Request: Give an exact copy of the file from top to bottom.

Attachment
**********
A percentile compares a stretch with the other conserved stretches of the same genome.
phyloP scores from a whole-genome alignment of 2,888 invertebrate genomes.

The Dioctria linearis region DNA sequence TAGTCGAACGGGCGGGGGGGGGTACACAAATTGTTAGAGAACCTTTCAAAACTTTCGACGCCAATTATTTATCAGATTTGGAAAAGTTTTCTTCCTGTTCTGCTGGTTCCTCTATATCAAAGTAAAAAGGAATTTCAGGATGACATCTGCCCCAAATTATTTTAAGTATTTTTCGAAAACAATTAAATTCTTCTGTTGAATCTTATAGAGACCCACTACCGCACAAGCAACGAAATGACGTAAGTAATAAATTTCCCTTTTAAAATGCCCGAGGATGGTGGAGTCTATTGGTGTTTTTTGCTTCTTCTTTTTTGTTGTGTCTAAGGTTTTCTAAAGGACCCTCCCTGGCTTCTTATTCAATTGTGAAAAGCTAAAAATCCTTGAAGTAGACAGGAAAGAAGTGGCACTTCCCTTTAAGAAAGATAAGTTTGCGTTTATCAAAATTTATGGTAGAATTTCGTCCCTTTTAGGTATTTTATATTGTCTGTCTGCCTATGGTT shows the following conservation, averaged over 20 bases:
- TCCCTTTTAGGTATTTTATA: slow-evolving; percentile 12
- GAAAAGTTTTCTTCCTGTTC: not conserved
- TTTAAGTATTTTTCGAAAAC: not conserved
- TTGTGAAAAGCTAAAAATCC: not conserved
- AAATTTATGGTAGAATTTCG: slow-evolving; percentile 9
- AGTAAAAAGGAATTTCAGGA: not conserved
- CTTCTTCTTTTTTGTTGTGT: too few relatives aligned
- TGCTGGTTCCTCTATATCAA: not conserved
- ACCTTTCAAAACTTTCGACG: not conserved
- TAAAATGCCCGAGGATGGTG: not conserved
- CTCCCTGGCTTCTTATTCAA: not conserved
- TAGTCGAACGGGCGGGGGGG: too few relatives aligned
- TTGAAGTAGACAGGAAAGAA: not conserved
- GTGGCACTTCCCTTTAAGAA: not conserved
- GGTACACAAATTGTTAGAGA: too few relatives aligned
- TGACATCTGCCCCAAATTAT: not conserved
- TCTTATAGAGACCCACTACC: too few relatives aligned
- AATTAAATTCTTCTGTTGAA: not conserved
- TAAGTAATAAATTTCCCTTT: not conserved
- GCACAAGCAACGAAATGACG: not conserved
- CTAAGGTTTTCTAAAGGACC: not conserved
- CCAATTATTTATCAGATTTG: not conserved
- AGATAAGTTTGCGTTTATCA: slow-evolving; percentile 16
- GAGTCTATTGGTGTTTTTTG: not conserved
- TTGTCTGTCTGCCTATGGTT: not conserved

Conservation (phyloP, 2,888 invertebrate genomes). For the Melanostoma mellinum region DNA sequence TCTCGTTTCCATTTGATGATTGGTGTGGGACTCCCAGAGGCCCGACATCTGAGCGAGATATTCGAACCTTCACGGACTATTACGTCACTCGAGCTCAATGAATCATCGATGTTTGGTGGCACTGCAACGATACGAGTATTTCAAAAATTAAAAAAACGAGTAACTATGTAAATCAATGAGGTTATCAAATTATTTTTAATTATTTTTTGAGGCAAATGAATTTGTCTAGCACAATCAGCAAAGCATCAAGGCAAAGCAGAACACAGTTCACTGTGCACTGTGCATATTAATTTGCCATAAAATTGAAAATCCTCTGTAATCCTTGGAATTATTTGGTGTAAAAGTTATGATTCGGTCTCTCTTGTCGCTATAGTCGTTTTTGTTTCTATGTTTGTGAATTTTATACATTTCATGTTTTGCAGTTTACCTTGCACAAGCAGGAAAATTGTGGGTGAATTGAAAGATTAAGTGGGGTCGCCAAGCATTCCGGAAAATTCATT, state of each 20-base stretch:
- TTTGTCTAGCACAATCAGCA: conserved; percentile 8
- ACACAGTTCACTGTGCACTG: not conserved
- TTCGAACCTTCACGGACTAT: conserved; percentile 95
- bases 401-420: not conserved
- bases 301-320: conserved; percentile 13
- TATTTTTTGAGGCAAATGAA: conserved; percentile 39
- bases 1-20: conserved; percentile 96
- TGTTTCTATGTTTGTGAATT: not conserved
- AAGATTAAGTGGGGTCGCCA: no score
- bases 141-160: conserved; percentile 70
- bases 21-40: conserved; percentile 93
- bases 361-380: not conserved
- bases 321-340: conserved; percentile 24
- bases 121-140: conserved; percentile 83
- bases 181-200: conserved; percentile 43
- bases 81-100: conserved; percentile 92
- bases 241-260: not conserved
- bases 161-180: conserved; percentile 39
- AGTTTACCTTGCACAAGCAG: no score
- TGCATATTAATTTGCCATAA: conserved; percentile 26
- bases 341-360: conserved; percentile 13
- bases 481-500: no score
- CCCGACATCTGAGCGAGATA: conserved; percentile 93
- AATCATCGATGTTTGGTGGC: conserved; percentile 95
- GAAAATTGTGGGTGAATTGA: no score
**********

A percentile compares a stretch with the other conserved stretches of the same genome.
phyloP scores from a whole-genome alignment of 2,888 invertebrate genomes.

The Dioctria linearis region DNA sequence TAGTCGAACGGGCGGGGGGGGGTACACAAATTGTTAGAGAACCTTTCAAAACTTTCGACGCCAATTATTTATCAGATTTGGAAAAGTTTTCTTCCTGTTCTGCTGGTTCCTCTATATCAAAGTAAAAAGGAATTTCAGGATGACATCTGCCCCAAATTATTTTAAGTATTTTTCGAAAACAATTAAATTCTTCTGTTGAATCTTATAGAGACCCACTACCGCACAAGCAACGAAATGACGTAAGTAATAAATTTCCCTTTTAAAATGCCCGAGGATGGTGGAGTCTATTGGTGTTTTTTGCTTCTTCTTTTTTGTTGTGTCTAAGGTTTTCTAAAGGACCCTCCCTGGCTTCTTATTCAATTGTGAAAAGCTAAAAATCCTTGAAGTAGACAGGAAAGAAGTGGCACTTCCCTTTAAGAAAGATAAGTTTGCGTTTATCAAAATTTATGGTAGAATTTCGTCCCTTTTAGGTATTTTATATTGTCTGTCTGCCTATGGTT shows the following conservation, averaged over 20 bases:
- TCCCTTTTAGGTATTTTATA: slow-evolving; percentile 12
- GAAAAGTTTTCTTCCTGTTC: not conserved
- TTTAAGTATTTTTCGAAAAC: not conserved
- TTGTGAAAAGCTAAAAATCC: not conserved
- AAATTTATGGTAGAATTTCG: slow-evolving; percentile 9
- AGTAAAAAGGAATTTCAGGA: not conserved
- CTTCTTCTTTTTTGTTGTGT: too few relatives aligned
- TGCTGGTTCCTCTATATCAA: not conserved
- ACCTTTCAAAACTTTCGACG: not conserved
- TAAAATGCCCGAGGATGGTG: not conserved
- CTCCCTGGCTTCTTATTCAA: not conserved
- TAGTCGAACGGGCGGGGGGG: too few relatives aligned
- TTGAAGTAGACAGGAAAGAA: not conserved
- GTGGCACTTCCCTTTAAGAA: not conserved
- GGTACACAAATTGTTAGAGA: too few relatives aligned
- TGACATCTGCCCCAAATTAT: not conserved
- TCTTATAGAGACCCACTACC: too few relatives aligned
- AATTAAATTCTTCTGTTGAA: not conserved
- TAAGTAATAAATTTCCCTTT: not conserved
- GCACAAGCAACGAAATGACG: not conserved
- CTAAGGTTTTCTAAAGGACC: not conserved
- CCAATTATTTATCAGATTTG: not conserved
- AGATAAGTTTGCGTTTATCA: slow-evolving; percentile 16
- GAGTCTATTGGTGTTTTTTG: not conserved
- TTGTCTGTCTGCCTATGGTT: not conserved

Conservation (phyloP, 2,888 invertebrate genomes). For the Melanostoma mellinum region DNA sequence TCTCGTTTCCATTTGATGATTGGTGTGGGACTCCCAGAGGCCCGACATCTGAGCGAGATATTCGAACCTTCACGGACTATTACGTCACTCGAGCTCAATGAATCATCGATGTTTGGTGGCACTGCAACGATACGAGTATTTCAAAAATTAAAAAAACGAGTAACTATGTAAATCAATGAGGTTATCAAATTATTTTTAATTATTTTTTGAGGCAAATGAATTTGTCTAGCACAATCAGCAAAGCATCAAGGCAAAGCAGAACACAGTTCACTGTGCACTGTGCATATTAATTTGCCATAAAATTGAAAATCCTCTGTAATCCTTGGAATTATTTGGTGTAAAAGTTATGATTCGGTCTCTCTTGTCGCTATAGTCGTTTTTGTTTCTATGTTTGTGAATTTTATACATTTCATGTTTTGCAGTTTACCTTGCACAAGCAGGAAAATTGTGGGTGAATTGAAAGATTAAGTGGGGTCGCCAAGCATTCCGGAAAATTCATT, state of each 20-base stretch:
- TTTGTCTAGCACAATCAGCA: conserved; percentile 8
- ACACAGTTCACTGTGCACTG: not conserved
- TTCGAACCTTCACGGACTAT: conserved; percentile 95
- bases 401-420: not conserved
- bases 301-320: conserved; percentile 13
- TATTTTTTGAGGCAAATGAA: conserved; percentile 39
- bases 1-20: conserved; percentile 96
- TGTTTCTATGTTTGTGAATT: not conserved
- AAGATTAAGTGGGGTCGCCA: no score
- bases 141-160: conserved; percentile 70
- bases 21-40: conserved; percentile 93
- bases 361-380: not conserved
- bases 321-340: conserved; percentile 24
- bases 121-140: conserved; percentile 83
- bases 181-200: conserved; percentile 43
- bases 81-100: conserved; percentile 92
- bases 241-260: not conserved
- bases 161-180: conserved; percentile 39
- AGTTTACCTTGCACAAGCAG: no score
- TGCATATTAATTTGCCATAA: conserved; percentile 26
- bases 341-360: conserved; percentile 13
- bases 481-500: no score
- CCCGACATCTGAGCGAGATA: conserved; percentile 93
- AATCATCGATGTTTGGTGGC: conserved; percentile 95
- GAAAATTGTGGGTGAATTGA: no score